The precocious full-back appeared 18 times in league matches during the 2008/2009 season, another 13 times the following year, and has played four games so far this season for the Nerazzurri.
Gradually becoming a recognizable figure for the Italian national team, Santon had accumulated 19 caps forItaly 's U-17, U-20 and U-21 teams before breaking into the senior team set-up, amassing five appearances thus far since 2009.
Santon is tipped to become a key figure for the Italian national side for years to come.
The central midfielder is only 21 years of age but has the composure of a veteran. As technical as he is tactically aware, Poli will expertly hold on to the ball during spells of possession and track back to perform defensive duties for his side.
Sporting excellent passing ability along with vision and creativity, the playmaker can spot an opening and execute the killer through-pass.
Perhaps the only area in which the 1.81m-tall player is lacking is his aerial ability - something Poli should work on in order to become the full package for club and country.
He started his career playing for lower league club Treviso, but was signed by Sampdoria in 2007, aged 18.
The midfielder was then loaned out to Serie B club US Sassuolo Calcio for the 2008/2009 season, where he became a first team regular, notching 32 appearances during which time he found the net five times.
Upon his return to Serie A with Sampdoria, Poli immediately established himself as a valuable first-team member, playing 31 times for the Genoa outfit, while he became a key presence for the Italy U-21 side, making 13 appearances and scoring once.
Disappointingly for him, he was put on the backburner for much of this campaign up until now. His only appearance was in the UEFA Europa League match versus Metalist Kharkov, where he played 64 minutes during the 2-1 loss.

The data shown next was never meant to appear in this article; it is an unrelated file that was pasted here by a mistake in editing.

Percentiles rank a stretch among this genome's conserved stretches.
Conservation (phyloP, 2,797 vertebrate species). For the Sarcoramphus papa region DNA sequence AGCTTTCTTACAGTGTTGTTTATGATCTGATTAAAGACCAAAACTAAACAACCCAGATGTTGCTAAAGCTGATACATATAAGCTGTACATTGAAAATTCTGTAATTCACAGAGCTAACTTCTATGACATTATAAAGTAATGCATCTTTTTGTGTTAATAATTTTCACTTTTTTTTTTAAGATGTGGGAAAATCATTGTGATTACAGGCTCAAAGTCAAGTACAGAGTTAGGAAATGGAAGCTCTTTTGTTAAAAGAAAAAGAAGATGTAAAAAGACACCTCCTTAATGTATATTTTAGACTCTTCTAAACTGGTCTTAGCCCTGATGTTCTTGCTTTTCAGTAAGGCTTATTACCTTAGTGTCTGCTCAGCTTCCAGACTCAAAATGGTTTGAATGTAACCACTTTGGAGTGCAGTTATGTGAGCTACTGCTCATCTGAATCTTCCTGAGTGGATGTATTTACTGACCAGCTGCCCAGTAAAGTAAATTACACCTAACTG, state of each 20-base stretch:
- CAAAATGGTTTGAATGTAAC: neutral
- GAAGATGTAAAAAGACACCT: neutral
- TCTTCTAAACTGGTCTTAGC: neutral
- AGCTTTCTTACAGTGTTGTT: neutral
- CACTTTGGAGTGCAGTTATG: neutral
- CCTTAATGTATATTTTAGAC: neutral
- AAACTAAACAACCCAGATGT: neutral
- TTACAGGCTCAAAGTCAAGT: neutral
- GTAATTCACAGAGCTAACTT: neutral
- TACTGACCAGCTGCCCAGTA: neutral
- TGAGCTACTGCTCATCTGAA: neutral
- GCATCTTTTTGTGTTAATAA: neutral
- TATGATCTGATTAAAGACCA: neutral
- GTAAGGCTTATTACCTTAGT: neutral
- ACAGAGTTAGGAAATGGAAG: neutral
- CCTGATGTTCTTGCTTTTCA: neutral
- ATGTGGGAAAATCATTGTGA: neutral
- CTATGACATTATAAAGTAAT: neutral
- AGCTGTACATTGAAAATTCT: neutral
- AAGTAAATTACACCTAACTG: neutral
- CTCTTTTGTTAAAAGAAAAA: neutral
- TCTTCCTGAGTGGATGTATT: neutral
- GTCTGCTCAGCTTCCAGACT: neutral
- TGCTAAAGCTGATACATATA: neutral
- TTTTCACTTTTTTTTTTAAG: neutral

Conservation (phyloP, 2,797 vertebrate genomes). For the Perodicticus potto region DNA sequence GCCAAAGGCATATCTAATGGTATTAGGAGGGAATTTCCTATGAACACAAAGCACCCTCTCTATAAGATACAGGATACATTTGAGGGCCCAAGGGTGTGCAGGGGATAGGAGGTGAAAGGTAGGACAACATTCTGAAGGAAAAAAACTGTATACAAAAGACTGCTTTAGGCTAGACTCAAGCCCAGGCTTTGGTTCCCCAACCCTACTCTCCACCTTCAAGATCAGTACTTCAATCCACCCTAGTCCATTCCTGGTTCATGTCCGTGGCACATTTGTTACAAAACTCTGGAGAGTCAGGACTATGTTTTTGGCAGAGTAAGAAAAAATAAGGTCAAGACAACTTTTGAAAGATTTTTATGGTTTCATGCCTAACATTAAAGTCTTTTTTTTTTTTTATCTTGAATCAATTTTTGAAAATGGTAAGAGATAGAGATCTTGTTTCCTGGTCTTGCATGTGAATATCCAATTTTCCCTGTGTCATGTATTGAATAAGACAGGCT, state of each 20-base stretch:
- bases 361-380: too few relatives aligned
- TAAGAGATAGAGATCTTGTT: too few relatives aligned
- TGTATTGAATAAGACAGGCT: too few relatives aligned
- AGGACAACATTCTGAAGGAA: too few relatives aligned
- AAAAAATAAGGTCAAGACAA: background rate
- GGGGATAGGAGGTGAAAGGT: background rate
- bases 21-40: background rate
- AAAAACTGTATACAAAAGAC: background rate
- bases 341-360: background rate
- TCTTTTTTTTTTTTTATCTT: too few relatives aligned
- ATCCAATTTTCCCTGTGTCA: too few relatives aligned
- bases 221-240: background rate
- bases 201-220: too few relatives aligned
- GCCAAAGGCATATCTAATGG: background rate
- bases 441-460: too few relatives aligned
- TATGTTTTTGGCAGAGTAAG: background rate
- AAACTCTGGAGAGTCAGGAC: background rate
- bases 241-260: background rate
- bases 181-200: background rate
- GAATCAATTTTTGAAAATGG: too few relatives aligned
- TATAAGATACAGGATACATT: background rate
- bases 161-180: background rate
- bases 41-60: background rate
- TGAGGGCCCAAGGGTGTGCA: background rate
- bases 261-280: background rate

With his best years still very much ahead of him, Poli has the talent to become the next Andrea Pirlo.
Easily one of the world's most exciting talents, Mario Balotelli has been heralded as the future of Italian football ever since he was given Italian citizenship on August 2008.
The 1.89m-tall powerhouse was born to Ghanaian immigrants in the city of Palermo, and started playing football as an 11-year-old for Lumezzane in 2001. He was scouted by Inter Milan and joined their youth set-up five years later.
Balotelli's story is a difficult one, as he was given up for adoption early in his life and had to deal with the “glory hunting”, in his words, of his biological parents once he became a football starlet. He also had to face racist chants on numerous occasions during his time in Italy , and was only handed full Italian citizenship at the age of 18.
Putting aside his personal background, however, Balotelli has all of the attributes to become a top-class striker, if he still isn't one already.
The youngster made his Inter debut in a December 2007 match against Cagliari before appearing in a cup match versus Reggina a few days later, where he scored a brace to help his side to a 4-1 victory. He went on to score twice against Juventus in the same competition to gain national acclaim.
Balotelli got his first Serie A goal in April 2008 against Atalanta, and netted twice more over the course of the season in which he made 11 appearances. He also struck an 83rd minute goal versus Roma in the Italian Super Cup.
His rise to stardom was rapid as he became the youngest Inter player to ever score in the Champions League with his goal against Anorthosis Famagusta at 18 years and 85 days.
During the 2008/2009 season, Balotelli scored nine goals in 28 appearances and ten goals in 34 appearances in the following year.
He was sold to Manchester City in the summer of 2010 for a staggering fee of €29 million, and he scored on his debut against Romanian side FC Timisoara in the UEFA Europa League in August 2010.
Unfortunately, the forward injured his knee that same month and was ruled out for around nine weeks. He is due to make a comeback in early November in order to help Manchester City mount a title challenge.
Technically sound, speedy and one of the most powerful and explosive strikers out there, it is only up to Balotelli whether or not he fulfills his massive potential to become one of the world's top strikers. The only thing that might hinder his progress is a reputation he has for being a problematic individual who is so confident in his own abilities that he lacks a certain work ethic.
Everyone is expecting the 20-year-old striker to shine on the world stage and he could be a massive player for Italy if he commits himself to steady progress.